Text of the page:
Hong Kong

Why Asian cities have the edge on revamping transportation

People cycle before the city skyline on a hazy day in Singapore in September.
People cycle before the city skyline on a hazy day in Singapore in September. Photo: Roslan Rahman/AFP via Getty Images.

A handful of cities in Asia are ahead when it comes to preparing for and implementing the next-generation of mobility — ranging from autonomous vehicles, electrification, shared car fleets and multimodal platforms.

Why it matters: People are cramming into cities around the globe, leading to congestion and denser development. That means personal vehicles are getting pushed aside for more efficient and sustainable modes of transportation.

Thousands march in Hong Kong after landslide election victories

A police officer stands guard as pro-democracy protesters march
A police officer stands guard as pro-democracy protesters march, Dec. 1. Photo: Chris McGrath/Getty Images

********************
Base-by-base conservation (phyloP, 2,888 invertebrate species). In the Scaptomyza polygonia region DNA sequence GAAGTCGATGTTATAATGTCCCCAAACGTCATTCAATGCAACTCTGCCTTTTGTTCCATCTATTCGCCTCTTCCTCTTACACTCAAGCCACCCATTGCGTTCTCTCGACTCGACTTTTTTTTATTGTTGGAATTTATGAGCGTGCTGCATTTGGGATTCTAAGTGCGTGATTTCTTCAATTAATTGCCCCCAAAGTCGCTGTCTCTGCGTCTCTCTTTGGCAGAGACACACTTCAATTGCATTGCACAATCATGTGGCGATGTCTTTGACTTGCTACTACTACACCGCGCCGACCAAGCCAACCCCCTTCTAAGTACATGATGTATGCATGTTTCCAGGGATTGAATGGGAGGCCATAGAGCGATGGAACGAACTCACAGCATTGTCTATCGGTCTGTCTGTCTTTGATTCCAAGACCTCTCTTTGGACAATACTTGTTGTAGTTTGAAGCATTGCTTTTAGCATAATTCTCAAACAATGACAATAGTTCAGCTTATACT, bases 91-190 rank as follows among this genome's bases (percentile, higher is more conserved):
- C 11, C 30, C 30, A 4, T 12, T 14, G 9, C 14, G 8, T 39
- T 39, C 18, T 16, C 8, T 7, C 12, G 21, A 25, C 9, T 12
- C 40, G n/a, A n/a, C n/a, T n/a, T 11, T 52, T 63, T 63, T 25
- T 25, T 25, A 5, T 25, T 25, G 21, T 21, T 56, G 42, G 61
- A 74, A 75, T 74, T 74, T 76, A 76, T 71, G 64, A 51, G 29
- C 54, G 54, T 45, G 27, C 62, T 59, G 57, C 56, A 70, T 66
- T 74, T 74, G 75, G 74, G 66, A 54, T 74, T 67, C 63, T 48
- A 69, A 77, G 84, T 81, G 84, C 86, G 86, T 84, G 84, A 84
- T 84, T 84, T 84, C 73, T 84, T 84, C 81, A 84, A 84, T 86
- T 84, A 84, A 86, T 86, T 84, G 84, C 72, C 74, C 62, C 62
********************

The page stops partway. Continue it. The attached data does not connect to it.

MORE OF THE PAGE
Thousands of people in Hong Kong marched to the U.S. Consulate on Sunday in a show of thanks to Congress and President Trump for passing and signing a law supporting their cause last week. Riot police responded with canisters of tear gas and rubber bullets after demonstrators threw bricks and smoke bombs, AP reports.

The big picture: The marches ended a brief lull in demonstrations after the region held elections for its district council, which saw pro-democracy candidates win a landslide victory. Some protesters said the marches were necessary to pressure city leader Carrie Lam to make concessions, as she has only accepted one of their five demands thus far — the withdrawal of the extradition bill that set off the months-long crisis.